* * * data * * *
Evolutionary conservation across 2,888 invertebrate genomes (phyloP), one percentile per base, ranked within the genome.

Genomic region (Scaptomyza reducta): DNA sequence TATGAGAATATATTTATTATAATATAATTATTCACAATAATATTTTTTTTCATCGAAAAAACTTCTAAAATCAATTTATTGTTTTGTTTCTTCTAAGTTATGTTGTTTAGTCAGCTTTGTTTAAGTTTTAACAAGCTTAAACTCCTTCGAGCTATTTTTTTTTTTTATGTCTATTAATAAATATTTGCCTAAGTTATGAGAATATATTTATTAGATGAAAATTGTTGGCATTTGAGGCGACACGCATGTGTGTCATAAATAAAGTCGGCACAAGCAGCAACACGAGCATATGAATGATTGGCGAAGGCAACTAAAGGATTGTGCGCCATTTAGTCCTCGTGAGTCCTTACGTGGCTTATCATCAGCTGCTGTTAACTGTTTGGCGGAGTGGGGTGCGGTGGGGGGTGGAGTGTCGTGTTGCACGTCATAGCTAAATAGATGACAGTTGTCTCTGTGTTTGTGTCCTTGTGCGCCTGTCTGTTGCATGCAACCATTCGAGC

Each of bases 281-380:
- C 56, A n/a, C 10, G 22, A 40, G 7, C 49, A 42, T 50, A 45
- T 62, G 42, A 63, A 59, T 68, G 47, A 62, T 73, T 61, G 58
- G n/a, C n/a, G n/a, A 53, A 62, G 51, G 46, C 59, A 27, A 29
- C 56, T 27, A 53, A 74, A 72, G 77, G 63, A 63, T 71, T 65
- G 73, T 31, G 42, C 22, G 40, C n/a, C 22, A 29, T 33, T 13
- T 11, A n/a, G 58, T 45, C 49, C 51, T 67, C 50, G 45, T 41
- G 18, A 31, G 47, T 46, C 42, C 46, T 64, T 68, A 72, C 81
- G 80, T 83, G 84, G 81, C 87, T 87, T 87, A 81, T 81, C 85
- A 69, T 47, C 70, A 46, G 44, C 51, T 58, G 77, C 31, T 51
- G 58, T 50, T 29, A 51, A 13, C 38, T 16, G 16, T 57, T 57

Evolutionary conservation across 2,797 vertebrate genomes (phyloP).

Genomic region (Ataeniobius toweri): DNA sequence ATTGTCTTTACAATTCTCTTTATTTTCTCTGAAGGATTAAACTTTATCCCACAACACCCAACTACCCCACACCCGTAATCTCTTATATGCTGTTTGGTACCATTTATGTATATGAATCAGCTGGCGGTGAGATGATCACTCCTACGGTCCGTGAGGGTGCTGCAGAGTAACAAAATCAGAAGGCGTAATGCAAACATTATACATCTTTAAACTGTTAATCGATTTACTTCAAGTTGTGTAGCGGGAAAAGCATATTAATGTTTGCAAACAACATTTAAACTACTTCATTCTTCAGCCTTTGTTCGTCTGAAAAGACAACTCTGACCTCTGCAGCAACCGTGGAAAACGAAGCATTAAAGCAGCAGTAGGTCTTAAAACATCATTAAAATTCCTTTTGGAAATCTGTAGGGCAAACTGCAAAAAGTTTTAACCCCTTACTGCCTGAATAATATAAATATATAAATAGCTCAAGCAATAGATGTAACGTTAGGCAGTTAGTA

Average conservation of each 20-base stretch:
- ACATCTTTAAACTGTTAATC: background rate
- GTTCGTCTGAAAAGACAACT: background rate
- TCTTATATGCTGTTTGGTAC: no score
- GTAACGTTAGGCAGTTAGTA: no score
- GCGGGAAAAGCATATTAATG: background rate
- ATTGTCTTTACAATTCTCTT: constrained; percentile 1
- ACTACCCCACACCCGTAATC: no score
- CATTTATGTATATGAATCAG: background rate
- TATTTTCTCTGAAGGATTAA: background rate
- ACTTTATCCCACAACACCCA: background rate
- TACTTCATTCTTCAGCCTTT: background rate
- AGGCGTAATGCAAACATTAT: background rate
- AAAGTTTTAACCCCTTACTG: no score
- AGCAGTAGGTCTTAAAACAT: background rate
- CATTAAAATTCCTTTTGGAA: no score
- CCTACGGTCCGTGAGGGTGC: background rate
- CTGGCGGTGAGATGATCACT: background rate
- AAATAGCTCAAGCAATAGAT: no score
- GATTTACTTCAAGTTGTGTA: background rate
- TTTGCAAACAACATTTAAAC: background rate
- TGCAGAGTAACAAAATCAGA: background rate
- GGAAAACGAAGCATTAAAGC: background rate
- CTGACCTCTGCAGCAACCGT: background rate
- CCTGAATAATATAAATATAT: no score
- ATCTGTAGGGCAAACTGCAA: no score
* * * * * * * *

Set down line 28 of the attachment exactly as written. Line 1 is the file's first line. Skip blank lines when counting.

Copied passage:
- AGGCGTAATGCAAACATTAT: background rate